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Old 01-03-2010, 05:43 AM
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It sounds like the alternator works harder to offset all the power needed by all those accessories turned on.


Here's something interesting:
Quote:
So, how can you tell if the alternator is failing without taking it apart and doing some measuring inside the alternator? It's really pretty simple. You will need a simple voltmeter. You can get one at Radio Shack for under ten dollars. Here's what you do - start the car, make sure all the accessories are off and rev up the motor to a fast idle. Set the Voltmeter to the DC scale (not AC or Ohms). Measure the voltage across the battery terminals - red lead of the voltmeter on the positive terminal, black on the negative (ground in most cars). The voltage should, and probably will, read around 14 volts. If it reads less than 12 volts you may indeed have a failed alternator and you can skip the next step. Next, turn on the heater, the rear window de-fogger, the radio, the headlights and anything else that draws power. Now rev up the motor and watch the voltmeter. It should still be reading around 14 volts. If it reads lower than 13 volts the chances are that your alternator is not up to snuff.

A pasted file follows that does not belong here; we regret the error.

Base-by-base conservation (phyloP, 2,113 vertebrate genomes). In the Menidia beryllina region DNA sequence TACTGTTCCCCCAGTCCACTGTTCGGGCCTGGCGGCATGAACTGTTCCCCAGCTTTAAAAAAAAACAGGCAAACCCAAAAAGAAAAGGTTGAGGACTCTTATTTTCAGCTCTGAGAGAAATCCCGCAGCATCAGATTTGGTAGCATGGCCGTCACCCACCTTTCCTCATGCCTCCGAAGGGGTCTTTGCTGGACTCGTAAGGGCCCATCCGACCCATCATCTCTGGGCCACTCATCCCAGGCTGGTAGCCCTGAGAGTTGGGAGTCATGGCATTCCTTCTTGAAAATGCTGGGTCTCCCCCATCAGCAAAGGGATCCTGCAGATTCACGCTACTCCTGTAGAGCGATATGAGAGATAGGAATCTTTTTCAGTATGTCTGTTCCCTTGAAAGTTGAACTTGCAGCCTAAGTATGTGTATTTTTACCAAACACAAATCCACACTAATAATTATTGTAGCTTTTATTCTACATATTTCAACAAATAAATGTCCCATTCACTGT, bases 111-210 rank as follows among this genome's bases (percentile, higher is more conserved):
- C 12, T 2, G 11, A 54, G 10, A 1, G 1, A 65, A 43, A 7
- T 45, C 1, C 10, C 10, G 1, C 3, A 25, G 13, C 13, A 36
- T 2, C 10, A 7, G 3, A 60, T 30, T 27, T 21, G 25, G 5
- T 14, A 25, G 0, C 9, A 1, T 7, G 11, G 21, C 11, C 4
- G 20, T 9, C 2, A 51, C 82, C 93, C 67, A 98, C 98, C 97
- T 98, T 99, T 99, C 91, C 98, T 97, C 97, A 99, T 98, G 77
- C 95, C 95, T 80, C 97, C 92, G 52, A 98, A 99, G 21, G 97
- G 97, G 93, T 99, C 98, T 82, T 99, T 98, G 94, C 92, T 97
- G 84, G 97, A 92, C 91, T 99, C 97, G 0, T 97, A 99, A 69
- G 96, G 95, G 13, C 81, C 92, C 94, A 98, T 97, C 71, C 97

One last failure mode is of course noise. The rotor inside the alternator rotates on bearings, normally very high precision needle bearings, and these can fail. When they do you will hear a loud grinding noise associated with the alternator. To isolate the noise take a length of tubing, heater hose will do fine, put one end to your ear and move the other around in the vicinity of the alternator. The noise will be much louder when you point it at the alternator if that is the culprit. Other possibilities are the water pump and the power steering pump which are also driven by the engine belt. To further isolate the noise disconnect the drive belt and spin the alternator by hand. If you hear a rumble or grinding noise then the bearings are shot. If you don't hear a noise the problem may still be in the alternator since the bearing might be quiet without the loading of the drive belt tension. Check for side play in the pulley. If you are pretty certain the noise came from the alternator it is a relatively simple task to take it apart and visually inspect the bearings, else swap it in for a rebuilt. Your auto supply store will normally bench test the alternator free of charge and can tell you at that time if the bearings are noisy.